This posting is my contribution to the William Wyler blogathon at R.D. Finch’s blog The Movie Projector, running from June 24 to 29. Please do visit and take a look at the other postings, which are covering the whole of Wyler’s career and a lot of great movies.
There have been many film and TV adaptations of Wuthering Heights over the years. But I think it’s true to say that the first one most people think of is still William Wyler’s black-and-white classic from the great Hollywood year of 1939, starring Laurence Olivier and Merle Oberon. This adaptation is not especially faithful to the book, and indeed cuts out the whole second generation, who take up nearly half the novel. However, its wild, rain-lashed melodrama does come close to the spirit of Emily Brontë’s troubling masterpiece, and is something which modern versions, even if closer to the book on the surface, struggle to match.
Wuthering Heights is a great Gothic novel, but the film version starts with more of a flavour of Gothic horror movies, as the new tenant Lockwood (Miles Mander) makes the mistake of reaching a crumbling mansion in the middle of a storm. He then has to stay the night in the bridal chamber, which hasn’t been used for years, and which has a broken window for the wind and rain to whirl in through. All this would of course have been fresher and less clichéd in the 1930s than it is now, but, in any case, Alfred Newman’s music and Greg Toland’s amazing moody cinematography build the tension to fever pitch before Cathy’s ghost is heard wailing in the distance, followed by the unforgettable scene of Laurence Olivier as Heathcliff reaching out of the window in hopeless pursuit of a ghost, crying out: “Cathy! Come to me, oh do, once more!” This is one of the film’s key scenes, along with the moment where Merle Oberon, as Cathy, confesses: “Nelly, I am Heathcliff”. It seems the most passionate moments in this movie come when the lovers are apart – and yearning for what they have thrown away.
In the interests of obsessive completism, I thought I’d mention that I’ve just watched another rare 1930s William Wellman film. Sadly, however, if I’m honest, on this occasion the thrill of anticipation was greater than the pleasure of seeing the movie, The President Vanishes, which I think is by far the weakest offering I’ve seen from this director. I can’t really review it properly as I’ve only seen it once in a dire print, but will just make a few brief comments and post a few pictures.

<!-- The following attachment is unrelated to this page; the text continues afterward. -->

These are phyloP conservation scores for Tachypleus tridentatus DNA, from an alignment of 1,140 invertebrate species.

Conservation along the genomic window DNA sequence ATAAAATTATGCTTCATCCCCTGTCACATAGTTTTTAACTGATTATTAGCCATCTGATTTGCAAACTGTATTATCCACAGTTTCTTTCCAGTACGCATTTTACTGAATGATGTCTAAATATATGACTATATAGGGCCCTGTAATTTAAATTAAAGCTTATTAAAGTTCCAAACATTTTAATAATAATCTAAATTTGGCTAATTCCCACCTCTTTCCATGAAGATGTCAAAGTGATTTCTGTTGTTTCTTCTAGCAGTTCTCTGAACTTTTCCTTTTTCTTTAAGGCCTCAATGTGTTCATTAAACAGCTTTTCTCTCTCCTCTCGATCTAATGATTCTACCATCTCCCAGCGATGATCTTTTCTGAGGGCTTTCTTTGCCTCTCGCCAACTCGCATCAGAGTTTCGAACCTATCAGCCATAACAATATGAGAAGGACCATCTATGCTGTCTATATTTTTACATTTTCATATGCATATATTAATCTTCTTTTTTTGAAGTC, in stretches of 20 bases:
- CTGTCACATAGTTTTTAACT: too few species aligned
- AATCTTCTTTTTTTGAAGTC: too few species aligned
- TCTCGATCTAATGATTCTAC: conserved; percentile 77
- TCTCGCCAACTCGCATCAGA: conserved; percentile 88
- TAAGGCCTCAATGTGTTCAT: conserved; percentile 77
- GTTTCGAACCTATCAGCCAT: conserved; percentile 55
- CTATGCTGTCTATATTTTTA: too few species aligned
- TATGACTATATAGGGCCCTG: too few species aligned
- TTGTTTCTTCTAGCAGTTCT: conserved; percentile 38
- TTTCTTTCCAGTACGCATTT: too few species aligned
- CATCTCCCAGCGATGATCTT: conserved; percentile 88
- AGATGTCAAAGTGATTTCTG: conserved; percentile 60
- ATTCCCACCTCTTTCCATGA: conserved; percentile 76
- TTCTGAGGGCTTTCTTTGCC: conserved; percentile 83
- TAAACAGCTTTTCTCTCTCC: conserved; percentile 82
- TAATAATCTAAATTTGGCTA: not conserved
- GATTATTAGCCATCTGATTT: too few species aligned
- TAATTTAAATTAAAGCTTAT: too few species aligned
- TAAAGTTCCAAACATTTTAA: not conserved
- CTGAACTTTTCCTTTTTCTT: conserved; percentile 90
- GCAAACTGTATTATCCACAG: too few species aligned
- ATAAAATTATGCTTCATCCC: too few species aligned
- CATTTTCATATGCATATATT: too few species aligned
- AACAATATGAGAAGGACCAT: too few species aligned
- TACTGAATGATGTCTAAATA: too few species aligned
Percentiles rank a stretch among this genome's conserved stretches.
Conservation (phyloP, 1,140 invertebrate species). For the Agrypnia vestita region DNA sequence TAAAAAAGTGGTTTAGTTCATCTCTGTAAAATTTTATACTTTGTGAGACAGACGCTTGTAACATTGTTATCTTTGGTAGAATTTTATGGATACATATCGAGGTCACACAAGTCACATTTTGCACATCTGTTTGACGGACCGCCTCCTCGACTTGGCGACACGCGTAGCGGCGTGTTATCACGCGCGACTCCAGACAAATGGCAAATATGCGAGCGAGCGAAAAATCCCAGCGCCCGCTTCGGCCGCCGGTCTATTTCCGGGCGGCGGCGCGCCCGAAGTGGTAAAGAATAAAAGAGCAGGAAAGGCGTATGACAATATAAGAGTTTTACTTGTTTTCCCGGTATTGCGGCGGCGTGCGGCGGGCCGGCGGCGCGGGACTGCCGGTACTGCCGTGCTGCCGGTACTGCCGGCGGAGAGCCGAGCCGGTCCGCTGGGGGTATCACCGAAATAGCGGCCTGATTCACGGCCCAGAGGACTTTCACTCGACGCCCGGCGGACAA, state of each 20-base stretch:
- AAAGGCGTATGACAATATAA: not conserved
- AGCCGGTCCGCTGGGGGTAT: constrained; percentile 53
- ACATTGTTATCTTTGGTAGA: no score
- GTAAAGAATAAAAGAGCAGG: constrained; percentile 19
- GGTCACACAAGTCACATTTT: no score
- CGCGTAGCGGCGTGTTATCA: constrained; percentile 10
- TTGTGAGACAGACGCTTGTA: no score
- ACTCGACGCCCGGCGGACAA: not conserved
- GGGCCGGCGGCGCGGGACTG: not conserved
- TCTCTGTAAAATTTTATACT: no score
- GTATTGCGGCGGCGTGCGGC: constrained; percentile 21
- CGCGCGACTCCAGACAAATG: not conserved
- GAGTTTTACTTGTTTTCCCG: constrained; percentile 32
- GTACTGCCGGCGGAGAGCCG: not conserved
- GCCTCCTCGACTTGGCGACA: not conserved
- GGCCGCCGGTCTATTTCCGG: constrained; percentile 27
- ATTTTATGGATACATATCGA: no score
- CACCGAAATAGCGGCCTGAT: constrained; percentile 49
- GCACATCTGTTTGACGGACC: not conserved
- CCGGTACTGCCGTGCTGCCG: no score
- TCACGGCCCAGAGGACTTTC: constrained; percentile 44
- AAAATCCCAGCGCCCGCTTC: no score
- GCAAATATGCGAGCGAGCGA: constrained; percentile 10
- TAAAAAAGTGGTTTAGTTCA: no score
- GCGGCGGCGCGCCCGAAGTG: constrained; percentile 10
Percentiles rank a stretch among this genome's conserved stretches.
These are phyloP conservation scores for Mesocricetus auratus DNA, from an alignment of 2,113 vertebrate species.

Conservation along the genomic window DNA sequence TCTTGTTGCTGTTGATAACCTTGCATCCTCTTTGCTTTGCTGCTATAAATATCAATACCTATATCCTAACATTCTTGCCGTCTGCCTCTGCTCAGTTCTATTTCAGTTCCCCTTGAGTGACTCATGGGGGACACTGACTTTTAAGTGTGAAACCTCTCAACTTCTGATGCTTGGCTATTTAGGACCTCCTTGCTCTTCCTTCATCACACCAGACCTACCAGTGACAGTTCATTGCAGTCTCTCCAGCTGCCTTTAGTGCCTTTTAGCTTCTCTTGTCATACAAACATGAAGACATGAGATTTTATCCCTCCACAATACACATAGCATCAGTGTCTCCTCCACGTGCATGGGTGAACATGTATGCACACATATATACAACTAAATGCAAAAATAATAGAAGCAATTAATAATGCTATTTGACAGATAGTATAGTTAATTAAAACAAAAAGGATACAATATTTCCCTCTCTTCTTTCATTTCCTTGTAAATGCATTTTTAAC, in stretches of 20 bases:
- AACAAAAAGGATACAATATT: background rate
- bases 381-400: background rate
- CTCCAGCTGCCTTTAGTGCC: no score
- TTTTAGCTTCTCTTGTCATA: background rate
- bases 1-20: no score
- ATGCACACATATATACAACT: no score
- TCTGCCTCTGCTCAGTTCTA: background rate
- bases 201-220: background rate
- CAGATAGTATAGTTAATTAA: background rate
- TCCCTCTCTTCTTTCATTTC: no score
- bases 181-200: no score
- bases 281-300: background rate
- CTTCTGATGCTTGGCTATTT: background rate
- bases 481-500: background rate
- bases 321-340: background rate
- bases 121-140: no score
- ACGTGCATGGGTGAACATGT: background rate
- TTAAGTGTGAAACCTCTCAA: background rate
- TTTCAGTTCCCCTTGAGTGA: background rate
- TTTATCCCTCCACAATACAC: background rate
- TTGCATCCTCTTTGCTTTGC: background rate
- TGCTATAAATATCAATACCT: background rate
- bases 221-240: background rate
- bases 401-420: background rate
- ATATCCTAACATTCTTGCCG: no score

I’d hoped for a lot from this film, which was made in late 1934, a few months after the enforcement of the Hays code, and released at the start of 1935. It has a good cast, headed by Edward Arnold, with a small part for a very young Rosalind Russell. It also has a plot which sounds intriguing on the face of it, adapted from a novel by Rex Stout. It’s about industrialists and businessmen trying to get America involved in a European war in order to boost the economy and the arms trade. The businessmen bankroll a shady Fascist organisation, known as the Grey Shirts, in order to stoke up public opinion, but, when the peace-loving President (Arthur Byron) is apparently abducted, the pro-war bandwagon is abruptly derailed. You don’t exactly have to be Sherlock Holmes to work out very early on in the 80-minute movie that the President engineered his own abduction.
I’ve decided I’m going to try to write slightly shorter blog postings, as I’m so short of time these days due to my work situation. But I still want to try to record some of my thoughts on the classic movies I keep watching – so my mid-year resolution is to use more pictures and fewer words!
This is one of the early Howard Hawks films I didn’t manage to see during the blogathon organised by Ed Howard earlier this year. But I’ve now caught up with it after spotting the VHS video in a local secondhand shop (it hasn’t been released on DVD in the UK) and have also read Ed’s excellent review at his Only the Cinema blog. It’s definitely a lesser Hawks offering and doesn’t really have his stamp about it, but I’m still glad to have seen it.